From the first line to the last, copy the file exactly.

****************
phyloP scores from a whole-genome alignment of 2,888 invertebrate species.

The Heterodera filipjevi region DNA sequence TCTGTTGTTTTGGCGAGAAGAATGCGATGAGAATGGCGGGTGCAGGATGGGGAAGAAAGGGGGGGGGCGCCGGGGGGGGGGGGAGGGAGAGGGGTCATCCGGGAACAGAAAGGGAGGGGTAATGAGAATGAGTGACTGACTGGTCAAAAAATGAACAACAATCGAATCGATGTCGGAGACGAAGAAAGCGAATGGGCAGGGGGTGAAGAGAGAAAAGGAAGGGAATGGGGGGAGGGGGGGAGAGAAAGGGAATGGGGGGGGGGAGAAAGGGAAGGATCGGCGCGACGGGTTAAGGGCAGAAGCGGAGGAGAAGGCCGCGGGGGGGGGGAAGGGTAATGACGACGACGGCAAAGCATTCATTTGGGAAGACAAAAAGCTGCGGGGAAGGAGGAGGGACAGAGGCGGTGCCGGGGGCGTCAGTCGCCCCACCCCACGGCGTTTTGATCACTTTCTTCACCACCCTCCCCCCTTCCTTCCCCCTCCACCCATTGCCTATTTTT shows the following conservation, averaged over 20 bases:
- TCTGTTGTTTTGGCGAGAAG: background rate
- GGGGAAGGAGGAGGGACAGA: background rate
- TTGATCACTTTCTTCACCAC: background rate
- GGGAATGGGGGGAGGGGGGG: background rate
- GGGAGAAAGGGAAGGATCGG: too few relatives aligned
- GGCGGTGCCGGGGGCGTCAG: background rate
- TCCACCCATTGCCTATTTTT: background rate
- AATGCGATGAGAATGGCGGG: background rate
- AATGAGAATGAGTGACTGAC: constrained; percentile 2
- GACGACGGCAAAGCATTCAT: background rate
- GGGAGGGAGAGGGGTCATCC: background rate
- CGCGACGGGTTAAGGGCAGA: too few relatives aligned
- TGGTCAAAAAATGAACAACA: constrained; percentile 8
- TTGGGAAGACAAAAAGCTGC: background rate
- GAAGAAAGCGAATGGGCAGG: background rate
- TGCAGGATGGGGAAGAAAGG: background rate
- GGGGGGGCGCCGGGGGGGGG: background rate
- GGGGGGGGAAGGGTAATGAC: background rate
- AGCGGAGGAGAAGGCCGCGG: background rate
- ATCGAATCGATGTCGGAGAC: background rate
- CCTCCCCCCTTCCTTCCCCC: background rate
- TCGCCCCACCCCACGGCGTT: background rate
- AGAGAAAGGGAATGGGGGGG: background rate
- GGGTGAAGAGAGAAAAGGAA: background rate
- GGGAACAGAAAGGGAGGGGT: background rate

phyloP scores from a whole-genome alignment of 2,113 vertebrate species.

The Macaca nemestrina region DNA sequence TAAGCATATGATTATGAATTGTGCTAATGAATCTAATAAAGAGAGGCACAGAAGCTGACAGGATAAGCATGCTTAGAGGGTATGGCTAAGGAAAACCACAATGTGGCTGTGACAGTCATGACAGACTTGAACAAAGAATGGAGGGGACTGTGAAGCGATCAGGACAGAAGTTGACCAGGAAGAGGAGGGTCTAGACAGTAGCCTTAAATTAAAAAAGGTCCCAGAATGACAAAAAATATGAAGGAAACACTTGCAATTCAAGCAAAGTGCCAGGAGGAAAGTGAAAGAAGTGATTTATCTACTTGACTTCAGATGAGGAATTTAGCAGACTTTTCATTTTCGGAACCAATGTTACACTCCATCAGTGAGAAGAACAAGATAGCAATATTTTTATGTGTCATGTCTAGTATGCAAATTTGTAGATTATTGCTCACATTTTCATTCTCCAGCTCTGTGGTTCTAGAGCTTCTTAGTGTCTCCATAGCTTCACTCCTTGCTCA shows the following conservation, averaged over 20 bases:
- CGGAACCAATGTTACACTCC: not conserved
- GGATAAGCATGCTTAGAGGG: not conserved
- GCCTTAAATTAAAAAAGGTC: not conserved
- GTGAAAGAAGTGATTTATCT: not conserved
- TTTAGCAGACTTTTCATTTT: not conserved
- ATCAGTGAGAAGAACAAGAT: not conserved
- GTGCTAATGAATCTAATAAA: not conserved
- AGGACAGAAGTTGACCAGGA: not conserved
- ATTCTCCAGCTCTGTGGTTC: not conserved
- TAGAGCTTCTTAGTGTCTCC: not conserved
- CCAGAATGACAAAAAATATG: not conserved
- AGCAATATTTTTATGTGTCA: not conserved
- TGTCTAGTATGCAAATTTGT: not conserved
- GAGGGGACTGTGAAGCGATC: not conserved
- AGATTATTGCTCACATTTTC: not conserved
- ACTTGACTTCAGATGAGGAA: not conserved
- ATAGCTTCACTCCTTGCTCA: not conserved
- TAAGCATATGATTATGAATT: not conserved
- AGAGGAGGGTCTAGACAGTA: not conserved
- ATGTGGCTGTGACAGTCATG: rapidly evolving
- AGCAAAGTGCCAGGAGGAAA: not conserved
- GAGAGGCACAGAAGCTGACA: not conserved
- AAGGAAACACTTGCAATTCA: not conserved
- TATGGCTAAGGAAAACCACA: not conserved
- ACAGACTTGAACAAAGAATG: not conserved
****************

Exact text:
phyloP scores from a whole-genome alignment of 2,888 invertebrate species.

The Heterodera filipjevi region DNA sequence TCTGTTGTTTTGGCGAGAAGAATGCGATGAGAATGGCGGGTGCAGGATGGGGAAGAAAGGGGGGGGGCGCCGGGGGGGGGGGGAGGGAGAGGGGTCATCCGGGAACAGAAAGGGAGGGGTAATGAGAATGAGTGACTGACTGGTCAAAAAATGAACAACAATCGAATCGATGTCGGAGACGAAGAAAGCGAATGGGCAGGGGGTGAAGAGAGAAAAGGAAGGGAATGGGGGGAGGGGGGGAGAGAAAGGGAATGGGGGGGGGGAGAAAGGGAAGGATCGGCGCGACGGGTTAAGGGCAGAAGCGGAGGAGAAGGCCGCGGGGGGGGGGAAGGGTAATGACGACGACGGCAAAGCATTCATTTGGGAAGACAAAAAGCTGCGGGGAAGGAGGAGGGACAGAGGCGGTGCCGGGGGCGTCAGTCGCCCCACCCCACGGCGTTTTGATCACTTTCTTCACCACCCTCCCCCCTTCCTTCCCCCTCCACCCATTGCCTATTTTT shows the following conservation, averaged over 20 bases:
- TCTGTTGTTTTGGCGAGAAG: background rate
- GGGGAAGGAGGAGGGACAGA: background rate
- TTGATCACTTTCTTCACCAC: background rate
- GGGAATGGGGGGAGGGGGGG: background rate
- GGGAGAAAGGGAAGGATCGG: too few relatives aligned
- GGCGGTGCCGGGGGCGTCAG: background rate
- TCCACCCATTGCCTATTTTT: background rate
- AATGCGATGAGAATGGCGGG: background rate
- AATGAGAATGAGTGACTGAC: constrained; percentile 2
- GACGACGGCAAAGCATTCAT: background rate
- GGGAGGGAGAGGGGTCATCC: background rate
- CGCGACGGGTTAAGGGCAGA: too few relatives aligned
- TGGTCAAAAAATGAACAACA: constrained; percentile 8
- TTGGGAAGACAAAAAGCTGC: background rate
- GAAGAAAGCGAATGGGCAGG: background rate
- TGCAGGATGGGGAAGAAAGG: background rate
- GGGGGGGCGCCGGGGGGGGG: background rate
- GGGGGGGGAAGGGTAATGAC: background rate
- AGCGGAGGAGAAGGCCGCGG: background rate
- ATCGAATCGATGTCGGAGAC: background rate
- CCTCCCCCCTTCCTTCCCCC: background rate
- TCGCCCCACCCCACGGCGTT: background rate
- AGAGAAAGGGAATGGGGGGG: background rate
- GGGTGAAGAGAGAAAAGGAA: background rate
- GGGAACAGAAAGGGAGGGGT: background rate

phyloP scores from a whole-genome alignment of 2,113 vertebrate species.

The Macaca nemestrina region DNA sequence TAAGCATATGATTATGAATTGTGCTAATGAATCTAATAAAGAGAGGCACAGAAGCTGACAGGATAAGCATGCTTAGAGGGTATGGCTAAGGAAAACCACAATGTGGCTGTGACAGTCATGACAGACTTGAACAAAGAATGGAGGGGACTGTGAAGCGATCAGGACAGAAGTTGACCAGGAAGAGGAGGGTCTAGACAGTAGCCTTAAATTAAAAAAGGTCCCAGAATGACAAAAAATATGAAGGAAACACTTGCAATTCAAGCAAAGTGCCAGGAGGAAAGTGAAAGAAGTGATTTATCTACTTGACTTCAGATGAGGAATTTAGCAGACTTTTCATTTTCGGAACCAATGTTACACTCCATCAGTGAGAAGAACAAGATAGCAATATTTTTATGTGTCATGTCTAGTATGCAAATTTGTAGATTATTGCTCACATTTTCATTCTCCAGCTCTGTGGTTCTAGAGCTTCTTAGTGTCTCCATAGCTTCACTCCTTGCTCA shows the following conservation, averaged over 20 bases:
- CGGAACCAATGTTACACTCC: not conserved
- GGATAAGCATGCTTAGAGGG: not conserved
- GCCTTAAATTAAAAAAGGTC: not conserved
- GTGAAAGAAGTGATTTATCT: not conserved
- TTTAGCAGACTTTTCATTTT: not conserved
- ATCAGTGAGAAGAACAAGAT: not conserved
- GTGCTAATGAATCTAATAAA: not conserved
- AGGACAGAAGTTGACCAGGA: not conserved
- ATTCTCCAGCTCTGTGGTTC: not conserved
- TAGAGCTTCTTAGTGTCTCC: not conserved
- CCAGAATGACAAAAAATATG: not conserved
- AGCAATATTTTTATGTGTCA: not conserved
- TGTCTAGTATGCAAATTTGT: not conserved
- GAGGGGACTGTGAAGCGATC: not conserved
- AGATTATTGCTCACATTTTC: not conserved
- ACTTGACTTCAGATGAGGAA: not conserved
- ATAGCTTCACTCCTTGCTCA: not conserved
- TAAGCATATGATTATGAATT: not conserved
- AGAGGAGGGTCTAGACAGTA: not conserved
- ATGTGGCTGTGACAGTCATG: rapidly evolving
- AGCAAAGTGCCAGGAGGAAA: not conserved
- GAGAGGCACAGAAGCTGACA: not conserved
- AAGGAAACACTTGCAATTCA: not conserved
- TATGGCTAAGGAAAACCACA: not conserved
- ACAGACTTGAACAAAGAATG: not conserved